Dr. LaWanda Hill (36:11): That’s good.

Dr. Jide Bamishigbin (36:13): Keep track of it.

Dr. LaWanda Hill (36:15): I liked that because that keeping track helps to validate your experience.

Dr. Jide Bamishigbin (36:19): Exactly.

Dr. LaWanda Hill (36:19): So Joe being Joe today, damn. Joe been being Joe for like three months.

Dr. Jide Bamishigbin (36:25): Right. Exactly.

Dr. LaWanda Hill (36:25): And then I call it a death by a thousand cuts, because let’s say Joe had a bad day. Well damn, Joe had 15 bad days and had 15 incidents, and those 15 incidents are starting to add up. It’s going to eat away at me. So, I think that leads me to the next tip that I want to offer when we’re talking about when toxic becomes too toxic and how you manage it, is we have to get to a place where we take time to pause, even when we’re in toxicity, to accurately remove ourselves from it. They say in the metaphor, like, “Let’s say you walk into a room and it’s a bad smell, and as soon as you walk in the room you could smell it. You’re like “Damn, what is that?Then you smell it for a while, like five, ten minutes. Let’s say you sit in that room for about an hour or two. You don’t smell it anymore. You have to leave that room to come back to say, Oh, damn, it’s still there.” What I find with us, namely as Black people in these toxic environments, is that we don’t take enough space away from the space to be able to pause and check in with ourselves and say, is the smell still there? How am I going to manage it?

Dr. Jide Bamishigbin (37:33): Right.

Dr. LaWanda Hill (37:34): And that could be a vacation. Great. Ideally, but that could just be 30 minutes at the end of your day while you’re in the shower. That could be a daily practice of “Let me check in. How often did I feel excited at work? How often did I feel depleted? How often did I feel dismissed? How often did I feel devalued?” And by doing that daily, then we now can say, “Okay, wow. I have felt heavy the last few days. What am I going to do with that?” Based on our means and based on what we have access to, that may be, you know what, “I’m going to have me a mental health day,” or that may mean, “Okay, I need some extra time. I need to go to the break room. I just need somebody to name my experience. I need to be in community. I need to be around friends.” Beause if you’re a frontline worker and maybe you don’t necessarily have salary time to take off and your work environment is too toxic, just giving yourself that five to ten minutes to check in with yourself and ask you how you’re doing can determine, “Okay, well, who do I need to connect with to help me with this? What kind of space do I need to go to that’s going to be validating and affirming for me?”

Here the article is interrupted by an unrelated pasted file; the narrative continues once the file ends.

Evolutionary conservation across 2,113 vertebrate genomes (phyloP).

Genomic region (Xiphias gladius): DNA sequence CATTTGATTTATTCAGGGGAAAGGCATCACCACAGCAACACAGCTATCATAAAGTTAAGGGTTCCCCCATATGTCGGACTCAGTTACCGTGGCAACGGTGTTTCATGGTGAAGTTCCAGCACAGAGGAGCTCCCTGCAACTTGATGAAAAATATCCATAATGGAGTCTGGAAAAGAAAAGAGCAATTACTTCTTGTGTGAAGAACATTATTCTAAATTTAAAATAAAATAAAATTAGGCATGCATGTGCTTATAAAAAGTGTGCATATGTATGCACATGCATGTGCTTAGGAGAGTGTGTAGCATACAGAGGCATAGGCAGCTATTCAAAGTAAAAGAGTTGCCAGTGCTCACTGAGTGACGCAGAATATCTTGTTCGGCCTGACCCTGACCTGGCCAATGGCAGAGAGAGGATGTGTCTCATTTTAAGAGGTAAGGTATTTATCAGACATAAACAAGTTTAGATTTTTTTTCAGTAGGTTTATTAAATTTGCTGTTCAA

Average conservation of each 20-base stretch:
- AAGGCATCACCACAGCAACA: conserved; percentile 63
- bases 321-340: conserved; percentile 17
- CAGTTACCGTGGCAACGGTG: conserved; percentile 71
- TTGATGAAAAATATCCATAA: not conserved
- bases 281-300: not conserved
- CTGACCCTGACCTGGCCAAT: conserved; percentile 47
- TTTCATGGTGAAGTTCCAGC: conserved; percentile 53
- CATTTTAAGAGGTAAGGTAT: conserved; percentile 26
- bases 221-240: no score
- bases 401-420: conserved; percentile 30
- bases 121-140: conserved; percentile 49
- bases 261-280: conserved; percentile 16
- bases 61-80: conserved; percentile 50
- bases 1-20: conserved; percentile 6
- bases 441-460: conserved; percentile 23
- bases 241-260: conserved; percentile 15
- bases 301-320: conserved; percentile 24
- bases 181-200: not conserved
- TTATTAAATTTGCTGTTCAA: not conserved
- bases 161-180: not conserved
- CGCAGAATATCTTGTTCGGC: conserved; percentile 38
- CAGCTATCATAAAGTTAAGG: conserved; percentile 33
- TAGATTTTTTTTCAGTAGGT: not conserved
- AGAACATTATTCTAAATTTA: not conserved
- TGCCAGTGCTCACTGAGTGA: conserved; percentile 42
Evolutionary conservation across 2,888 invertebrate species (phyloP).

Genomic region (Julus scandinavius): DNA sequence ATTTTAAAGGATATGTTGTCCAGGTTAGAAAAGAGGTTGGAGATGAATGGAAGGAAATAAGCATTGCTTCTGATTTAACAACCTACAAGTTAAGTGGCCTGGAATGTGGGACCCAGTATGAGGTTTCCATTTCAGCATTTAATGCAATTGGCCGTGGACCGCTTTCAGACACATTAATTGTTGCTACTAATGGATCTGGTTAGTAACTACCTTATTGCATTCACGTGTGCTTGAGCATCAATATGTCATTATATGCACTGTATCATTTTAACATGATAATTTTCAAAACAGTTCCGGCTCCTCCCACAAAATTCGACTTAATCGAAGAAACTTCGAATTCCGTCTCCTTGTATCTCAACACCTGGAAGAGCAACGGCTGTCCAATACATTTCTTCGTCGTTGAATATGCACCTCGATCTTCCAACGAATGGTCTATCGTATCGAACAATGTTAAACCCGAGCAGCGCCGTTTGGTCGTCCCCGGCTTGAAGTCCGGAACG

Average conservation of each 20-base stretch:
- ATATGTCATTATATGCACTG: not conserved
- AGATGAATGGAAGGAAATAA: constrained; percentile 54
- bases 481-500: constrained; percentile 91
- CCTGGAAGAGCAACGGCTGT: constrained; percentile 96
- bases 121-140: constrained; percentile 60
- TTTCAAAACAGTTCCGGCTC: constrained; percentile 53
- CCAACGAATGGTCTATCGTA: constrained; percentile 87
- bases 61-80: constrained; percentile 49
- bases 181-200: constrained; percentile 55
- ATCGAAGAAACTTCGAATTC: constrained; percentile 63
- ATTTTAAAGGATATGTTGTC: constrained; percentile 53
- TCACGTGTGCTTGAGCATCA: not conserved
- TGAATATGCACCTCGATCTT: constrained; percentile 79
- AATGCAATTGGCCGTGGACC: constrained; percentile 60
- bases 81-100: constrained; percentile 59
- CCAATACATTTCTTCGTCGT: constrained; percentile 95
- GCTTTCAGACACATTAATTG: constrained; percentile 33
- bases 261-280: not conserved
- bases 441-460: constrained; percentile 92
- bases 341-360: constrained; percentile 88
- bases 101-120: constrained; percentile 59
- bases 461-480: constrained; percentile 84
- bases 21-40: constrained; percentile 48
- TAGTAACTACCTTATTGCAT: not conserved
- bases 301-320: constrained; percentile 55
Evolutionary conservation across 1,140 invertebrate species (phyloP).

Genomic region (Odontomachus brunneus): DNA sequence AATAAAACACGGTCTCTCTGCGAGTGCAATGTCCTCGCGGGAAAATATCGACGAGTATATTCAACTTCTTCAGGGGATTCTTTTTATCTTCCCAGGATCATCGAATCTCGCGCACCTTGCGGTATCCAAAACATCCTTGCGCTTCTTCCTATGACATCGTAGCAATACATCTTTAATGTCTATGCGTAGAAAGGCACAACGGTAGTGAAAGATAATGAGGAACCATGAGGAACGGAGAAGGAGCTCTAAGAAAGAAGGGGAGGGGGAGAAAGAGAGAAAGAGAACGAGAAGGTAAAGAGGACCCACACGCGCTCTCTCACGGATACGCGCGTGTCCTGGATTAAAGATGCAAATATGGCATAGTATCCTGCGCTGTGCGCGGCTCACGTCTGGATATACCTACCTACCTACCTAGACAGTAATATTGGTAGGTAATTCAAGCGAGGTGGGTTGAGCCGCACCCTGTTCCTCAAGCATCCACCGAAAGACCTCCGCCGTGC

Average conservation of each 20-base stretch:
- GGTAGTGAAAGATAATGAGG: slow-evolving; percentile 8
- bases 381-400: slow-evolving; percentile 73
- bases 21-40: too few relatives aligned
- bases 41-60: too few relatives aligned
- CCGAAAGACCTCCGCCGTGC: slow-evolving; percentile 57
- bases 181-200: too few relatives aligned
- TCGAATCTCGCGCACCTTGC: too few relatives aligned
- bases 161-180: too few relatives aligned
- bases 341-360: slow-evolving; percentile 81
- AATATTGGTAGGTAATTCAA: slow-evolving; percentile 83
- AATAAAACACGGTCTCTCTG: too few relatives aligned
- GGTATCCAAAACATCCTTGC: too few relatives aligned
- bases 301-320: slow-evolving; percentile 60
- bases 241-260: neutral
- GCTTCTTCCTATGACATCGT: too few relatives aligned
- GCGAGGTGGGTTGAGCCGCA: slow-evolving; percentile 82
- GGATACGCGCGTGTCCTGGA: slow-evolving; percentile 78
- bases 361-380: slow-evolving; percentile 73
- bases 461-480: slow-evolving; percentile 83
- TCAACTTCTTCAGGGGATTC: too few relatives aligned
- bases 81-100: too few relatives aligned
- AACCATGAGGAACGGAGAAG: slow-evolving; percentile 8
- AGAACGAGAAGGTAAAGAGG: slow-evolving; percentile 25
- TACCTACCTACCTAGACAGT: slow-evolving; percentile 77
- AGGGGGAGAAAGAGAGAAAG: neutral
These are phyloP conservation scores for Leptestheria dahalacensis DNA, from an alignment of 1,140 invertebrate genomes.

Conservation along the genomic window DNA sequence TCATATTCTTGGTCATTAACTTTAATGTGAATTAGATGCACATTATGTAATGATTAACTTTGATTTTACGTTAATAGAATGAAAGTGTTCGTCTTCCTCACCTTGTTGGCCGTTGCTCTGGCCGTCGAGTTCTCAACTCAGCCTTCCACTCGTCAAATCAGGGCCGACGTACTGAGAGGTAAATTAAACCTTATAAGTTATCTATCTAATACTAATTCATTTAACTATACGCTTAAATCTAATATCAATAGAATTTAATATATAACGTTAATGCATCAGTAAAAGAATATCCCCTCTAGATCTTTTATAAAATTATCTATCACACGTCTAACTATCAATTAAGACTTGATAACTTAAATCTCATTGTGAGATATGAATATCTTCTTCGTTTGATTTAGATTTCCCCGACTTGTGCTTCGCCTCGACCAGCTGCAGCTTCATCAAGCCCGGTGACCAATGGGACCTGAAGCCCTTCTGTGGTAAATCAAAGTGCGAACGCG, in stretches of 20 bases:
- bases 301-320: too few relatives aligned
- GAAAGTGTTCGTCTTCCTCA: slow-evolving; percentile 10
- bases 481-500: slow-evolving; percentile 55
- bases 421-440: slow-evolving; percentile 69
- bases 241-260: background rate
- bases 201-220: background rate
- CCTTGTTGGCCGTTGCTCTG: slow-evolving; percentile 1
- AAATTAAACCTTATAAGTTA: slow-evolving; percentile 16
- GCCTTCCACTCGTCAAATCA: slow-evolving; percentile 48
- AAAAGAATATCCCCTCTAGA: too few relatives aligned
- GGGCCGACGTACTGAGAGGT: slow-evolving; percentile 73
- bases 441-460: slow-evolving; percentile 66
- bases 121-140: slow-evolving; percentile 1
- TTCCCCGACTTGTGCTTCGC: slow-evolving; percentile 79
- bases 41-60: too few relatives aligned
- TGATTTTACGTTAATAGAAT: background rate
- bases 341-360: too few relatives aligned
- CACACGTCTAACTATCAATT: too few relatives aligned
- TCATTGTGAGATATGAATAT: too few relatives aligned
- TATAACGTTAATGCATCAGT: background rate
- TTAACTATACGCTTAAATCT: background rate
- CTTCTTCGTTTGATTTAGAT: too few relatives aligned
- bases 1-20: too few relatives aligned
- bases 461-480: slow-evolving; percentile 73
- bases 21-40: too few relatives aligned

Dr. Jide Bamishigbin (38:36): That’s great advice.

Dr. LaWanda Hill (38:36): We have to take those moments to pause, to really check in and say, “How do I feel today? Am I fatigued because I have 20 meetings? Or am I fatigued because man, I was dismissed in every single one of those meetings?”

Dr. Jide Bamishigbin (38:51): Great point.

Dr. LaWanda Hill (38:52): What’s the fourth and final one? Before we accept any questions people have,

Dr. Jide Bamishigbin (38:59): I always say it’s important to advocate for yourself. They will–if you’re silent about your pain, they’ll kill you and say you enjoyed it. Right? They’ll kill you and say you enjoyed it.

Dr. LaWanda Hill (39:14): Let’s say it again for the clip. I want that to be a clip.

Dr. Jide Bamishigbin (39:16): I didn’t make that up. I apologize. I don’t know who said it. I forgot who said it. Somebody said it. It was a Black woman writer who said it. “If you’re silent about your pain, they will kill you and say you enjoyed it.” It might’ve been Zora Neale Hurston. But they will do that because, “Well, you never made a complaint to HR. The boss never said anything. So how would I know that you’re not feeling happy at this workspace?” And at the end of the day, it’s still the head person’s responsibility to make sure all things are handled in a responsible way. It was Zora Neale Hurston. I knew it. Thank you, sir. I appreciate you. But it’s still your responsibility, at least the things they didn’t see, to let them know. At a very basic level, you do have to, because at least it’s out there. If they don’t do anything, they didn’t do anything.

Dr. LaWanda Hill (40:09): And I think that that’s humanizing. I think it’s humanizing to share. People may or may not validate it, but it’s humanizing to be like, “Hey, that impacted me.” And they may gaslight you and look you in the face like, I don’t know what you’re talking about,” but I gave a voice to what happened to me and that’s one way of moving through it.

Dr. Jide Bamishigbin (40:24): And then you show that Excel file. If they say, Oh, that’s just Joe being Joe,” then you show that Excel file. Well, Joe’s been Joe over and over.